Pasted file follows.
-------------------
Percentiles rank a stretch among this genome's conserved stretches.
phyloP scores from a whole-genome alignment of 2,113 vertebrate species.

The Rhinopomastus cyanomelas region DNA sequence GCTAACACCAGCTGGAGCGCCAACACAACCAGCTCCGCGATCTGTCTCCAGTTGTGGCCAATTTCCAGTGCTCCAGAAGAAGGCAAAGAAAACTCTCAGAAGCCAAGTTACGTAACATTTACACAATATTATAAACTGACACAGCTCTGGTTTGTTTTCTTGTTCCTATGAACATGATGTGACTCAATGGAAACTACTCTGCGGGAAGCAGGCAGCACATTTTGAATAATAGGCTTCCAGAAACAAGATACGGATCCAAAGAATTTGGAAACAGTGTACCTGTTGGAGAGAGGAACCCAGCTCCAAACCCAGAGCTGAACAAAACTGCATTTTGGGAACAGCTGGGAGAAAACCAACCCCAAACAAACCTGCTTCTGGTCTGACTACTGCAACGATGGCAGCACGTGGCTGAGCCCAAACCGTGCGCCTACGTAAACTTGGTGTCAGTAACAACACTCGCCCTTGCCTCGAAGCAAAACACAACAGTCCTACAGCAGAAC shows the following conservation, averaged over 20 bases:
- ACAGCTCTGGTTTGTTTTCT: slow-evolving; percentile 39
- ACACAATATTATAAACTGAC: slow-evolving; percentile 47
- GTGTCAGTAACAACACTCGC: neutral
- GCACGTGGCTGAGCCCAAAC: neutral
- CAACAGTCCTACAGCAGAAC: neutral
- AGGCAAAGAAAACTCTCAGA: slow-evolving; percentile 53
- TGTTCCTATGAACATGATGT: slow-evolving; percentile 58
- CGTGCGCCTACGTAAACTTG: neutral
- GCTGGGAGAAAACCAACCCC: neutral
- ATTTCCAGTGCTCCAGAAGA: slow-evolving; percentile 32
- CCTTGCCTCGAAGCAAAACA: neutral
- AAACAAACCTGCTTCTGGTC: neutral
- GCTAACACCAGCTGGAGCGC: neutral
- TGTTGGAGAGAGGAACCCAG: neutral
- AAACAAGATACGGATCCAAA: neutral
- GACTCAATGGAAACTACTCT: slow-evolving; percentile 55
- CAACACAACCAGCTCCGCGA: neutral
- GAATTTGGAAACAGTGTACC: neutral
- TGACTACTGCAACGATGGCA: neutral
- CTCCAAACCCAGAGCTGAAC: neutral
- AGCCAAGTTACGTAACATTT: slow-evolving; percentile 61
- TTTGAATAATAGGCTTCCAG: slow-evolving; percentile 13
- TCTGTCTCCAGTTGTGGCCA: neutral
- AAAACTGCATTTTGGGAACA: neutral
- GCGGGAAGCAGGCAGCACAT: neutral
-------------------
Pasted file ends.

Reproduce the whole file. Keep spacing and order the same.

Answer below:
Percentiles rank a stretch among this genome's conserved stretches.
phyloP scores from a whole-genome alignment of 2,113 vertebrate species.

The Rhinopomastus cyanomelas region DNA sequence GCTAACACCAGCTGGAGCGCCAACACAACCAGCTCCGCGATCTGTCTCCAGTTGTGGCCAATTTCCAGTGCTCCAGAAGAAGGCAAAGAAAACTCTCAGAAGCCAAGTTACGTAACATTTACACAATATTATAAACTGACACAGCTCTGGTTTGTTTTCTTGTTCCTATGAACATGATGTGACTCAATGGAAACTACTCTGCGGGAAGCAGGCAGCACATTTTGAATAATAGGCTTCCAGAAACAAGATACGGATCCAAAGAATTTGGAAACAGTGTACCTGTTGGAGAGAGGAACCCAGCTCCAAACCCAGAGCTGAACAAAACTGCATTTTGGGAACAGCTGGGAGAAAACCAACCCCAAACAAACCTGCTTCTGGTCTGACTACTGCAACGATGGCAGCACGTGGCTGAGCCCAAACCGTGCGCCTACGTAAACTTGGTGTCAGTAACAACACTCGCCCTTGCCTCGAAGCAAAACACAACAGTCCTACAGCAGAAC shows the following conservation, averaged over 20 bases:
- ACAGCTCTGGTTTGTTTTCT: slow-evolving; percentile 39
- ACACAATATTATAAACTGAC: slow-evolving; percentile 47
- GTGTCAGTAACAACACTCGC: neutral
- GCACGTGGCTGAGCCCAAAC: neutral
- CAACAGTCCTACAGCAGAAC: neutral
- AGGCAAAGAAAACTCTCAGA: slow-evolving; percentile 53
- TGTTCCTATGAACATGATGT: slow-evolving; percentile 58
- CGTGCGCCTACGTAAACTTG: neutral
- GCTGGGAGAAAACCAACCCC: neutral
- ATTTCCAGTGCTCCAGAAGA: slow-evolving; percentile 32
- CCTTGCCTCGAAGCAAAACA: neutral
- AAACAAACCTGCTTCTGGTC: neutral
- GCTAACACCAGCTGGAGCGC: neutral
- TGTTGGAGAGAGGAACCCAG: neutral
- AAACAAGATACGGATCCAAA: neutral
- GACTCAATGGAAACTACTCT: slow-evolving; percentile 55
- CAACACAACCAGCTCCGCGA: neutral
- GAATTTGGAAACAGTGTACC: neutral
- TGACTACTGCAACGATGGCA: neutral
- CTCCAAACCCAGAGCTGAAC: neutral
- AGCCAAGTTACGTAACATTT: slow-evolving; percentile 61
- TTTGAATAATAGGCTTCCAG: slow-evolving; percentile 13
- TCTGTCTCCAGTTGTGGCCA: neutral
- AAAACTGCATTTTGGGAACA: neutral
- GCGGGAAGCAGGCAGCACAT: neutral